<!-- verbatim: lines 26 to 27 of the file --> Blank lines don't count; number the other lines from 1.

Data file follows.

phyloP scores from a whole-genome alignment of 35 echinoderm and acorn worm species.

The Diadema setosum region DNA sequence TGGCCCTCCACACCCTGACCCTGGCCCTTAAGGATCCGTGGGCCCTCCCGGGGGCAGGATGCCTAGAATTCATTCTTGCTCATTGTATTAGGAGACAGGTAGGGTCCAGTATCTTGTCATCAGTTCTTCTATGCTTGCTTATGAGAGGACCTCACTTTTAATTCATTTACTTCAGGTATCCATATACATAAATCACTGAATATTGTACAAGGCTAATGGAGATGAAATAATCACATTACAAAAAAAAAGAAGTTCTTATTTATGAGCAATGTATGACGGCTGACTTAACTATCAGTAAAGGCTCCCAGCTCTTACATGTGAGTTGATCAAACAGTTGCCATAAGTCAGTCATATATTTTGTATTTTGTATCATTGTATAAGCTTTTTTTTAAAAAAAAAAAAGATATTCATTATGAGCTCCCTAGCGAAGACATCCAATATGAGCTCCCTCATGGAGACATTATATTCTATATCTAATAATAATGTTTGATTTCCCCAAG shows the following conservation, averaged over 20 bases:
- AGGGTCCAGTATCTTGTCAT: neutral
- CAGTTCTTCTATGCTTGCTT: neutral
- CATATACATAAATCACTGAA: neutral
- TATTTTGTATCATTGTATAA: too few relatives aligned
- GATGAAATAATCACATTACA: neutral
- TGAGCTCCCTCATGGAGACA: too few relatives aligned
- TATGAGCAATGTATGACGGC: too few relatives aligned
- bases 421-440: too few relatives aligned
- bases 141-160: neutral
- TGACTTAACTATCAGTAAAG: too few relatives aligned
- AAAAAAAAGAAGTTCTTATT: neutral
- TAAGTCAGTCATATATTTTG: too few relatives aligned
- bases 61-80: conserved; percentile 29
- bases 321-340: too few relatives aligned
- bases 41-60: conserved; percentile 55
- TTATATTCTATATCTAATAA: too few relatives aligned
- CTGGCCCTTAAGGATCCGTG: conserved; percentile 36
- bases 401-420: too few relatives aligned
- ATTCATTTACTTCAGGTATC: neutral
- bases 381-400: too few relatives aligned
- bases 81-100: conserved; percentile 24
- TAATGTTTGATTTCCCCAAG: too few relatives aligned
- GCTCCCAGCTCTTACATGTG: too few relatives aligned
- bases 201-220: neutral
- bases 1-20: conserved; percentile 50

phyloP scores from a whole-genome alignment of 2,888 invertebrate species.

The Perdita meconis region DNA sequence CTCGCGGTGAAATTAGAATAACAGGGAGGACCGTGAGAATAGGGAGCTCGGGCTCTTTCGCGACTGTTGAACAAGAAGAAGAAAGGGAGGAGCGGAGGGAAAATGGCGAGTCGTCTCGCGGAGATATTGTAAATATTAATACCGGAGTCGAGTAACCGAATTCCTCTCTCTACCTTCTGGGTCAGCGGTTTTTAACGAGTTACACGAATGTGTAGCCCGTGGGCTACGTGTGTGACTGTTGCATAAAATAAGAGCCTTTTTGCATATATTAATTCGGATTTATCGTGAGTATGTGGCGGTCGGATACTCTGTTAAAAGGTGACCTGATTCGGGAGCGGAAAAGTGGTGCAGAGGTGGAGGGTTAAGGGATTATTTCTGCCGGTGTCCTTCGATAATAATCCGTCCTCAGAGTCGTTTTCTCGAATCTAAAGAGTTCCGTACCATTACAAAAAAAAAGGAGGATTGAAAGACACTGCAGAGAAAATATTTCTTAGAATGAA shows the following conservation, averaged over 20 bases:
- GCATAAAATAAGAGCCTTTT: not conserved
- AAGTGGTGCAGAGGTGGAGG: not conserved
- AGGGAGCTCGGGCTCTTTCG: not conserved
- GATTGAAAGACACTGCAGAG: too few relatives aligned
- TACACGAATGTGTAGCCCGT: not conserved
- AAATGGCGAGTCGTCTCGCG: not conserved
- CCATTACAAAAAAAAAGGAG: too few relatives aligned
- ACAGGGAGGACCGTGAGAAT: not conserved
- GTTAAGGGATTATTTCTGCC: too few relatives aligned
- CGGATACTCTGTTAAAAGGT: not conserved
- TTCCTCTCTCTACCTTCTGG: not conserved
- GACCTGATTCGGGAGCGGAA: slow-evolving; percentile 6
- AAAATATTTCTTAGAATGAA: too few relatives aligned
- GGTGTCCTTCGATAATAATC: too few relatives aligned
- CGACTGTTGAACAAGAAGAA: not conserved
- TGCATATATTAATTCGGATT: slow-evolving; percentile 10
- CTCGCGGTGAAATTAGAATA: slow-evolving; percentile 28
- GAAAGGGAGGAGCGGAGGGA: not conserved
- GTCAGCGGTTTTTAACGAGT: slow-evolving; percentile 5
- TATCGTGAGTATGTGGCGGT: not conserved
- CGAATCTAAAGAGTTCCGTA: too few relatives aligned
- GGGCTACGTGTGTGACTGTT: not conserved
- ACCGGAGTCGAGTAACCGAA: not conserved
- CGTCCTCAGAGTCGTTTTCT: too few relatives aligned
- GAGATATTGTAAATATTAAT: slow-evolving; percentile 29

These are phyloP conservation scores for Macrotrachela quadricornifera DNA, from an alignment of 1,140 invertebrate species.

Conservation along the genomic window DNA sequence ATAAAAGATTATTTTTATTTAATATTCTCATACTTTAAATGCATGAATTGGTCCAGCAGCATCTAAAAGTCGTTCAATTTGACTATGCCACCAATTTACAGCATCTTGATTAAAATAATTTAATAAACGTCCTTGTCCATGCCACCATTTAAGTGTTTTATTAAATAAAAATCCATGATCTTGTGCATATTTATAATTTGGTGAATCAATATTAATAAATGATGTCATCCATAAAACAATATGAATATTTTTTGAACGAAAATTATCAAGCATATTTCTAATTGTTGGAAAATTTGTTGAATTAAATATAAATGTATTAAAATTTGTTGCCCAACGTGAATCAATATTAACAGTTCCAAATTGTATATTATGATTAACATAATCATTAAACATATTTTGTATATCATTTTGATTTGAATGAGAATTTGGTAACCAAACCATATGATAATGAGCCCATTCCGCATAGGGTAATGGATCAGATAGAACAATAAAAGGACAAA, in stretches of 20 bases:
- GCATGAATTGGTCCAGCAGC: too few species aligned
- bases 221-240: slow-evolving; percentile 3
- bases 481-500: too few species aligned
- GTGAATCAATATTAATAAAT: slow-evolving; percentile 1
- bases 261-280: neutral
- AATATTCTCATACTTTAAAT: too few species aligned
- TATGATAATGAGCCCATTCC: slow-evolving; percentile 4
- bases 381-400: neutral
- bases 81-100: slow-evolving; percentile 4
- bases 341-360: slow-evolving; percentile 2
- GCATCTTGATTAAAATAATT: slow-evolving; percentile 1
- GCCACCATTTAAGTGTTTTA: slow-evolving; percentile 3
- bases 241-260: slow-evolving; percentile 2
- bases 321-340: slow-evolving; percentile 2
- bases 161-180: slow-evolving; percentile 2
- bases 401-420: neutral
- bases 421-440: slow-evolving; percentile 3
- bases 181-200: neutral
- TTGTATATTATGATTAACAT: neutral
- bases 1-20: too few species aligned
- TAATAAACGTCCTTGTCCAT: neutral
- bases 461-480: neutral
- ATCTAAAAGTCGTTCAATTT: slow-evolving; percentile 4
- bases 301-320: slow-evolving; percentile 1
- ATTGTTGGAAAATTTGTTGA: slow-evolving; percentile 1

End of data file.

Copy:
- bases 201-220: neutral
- bases 1-20: conserved; percentile 50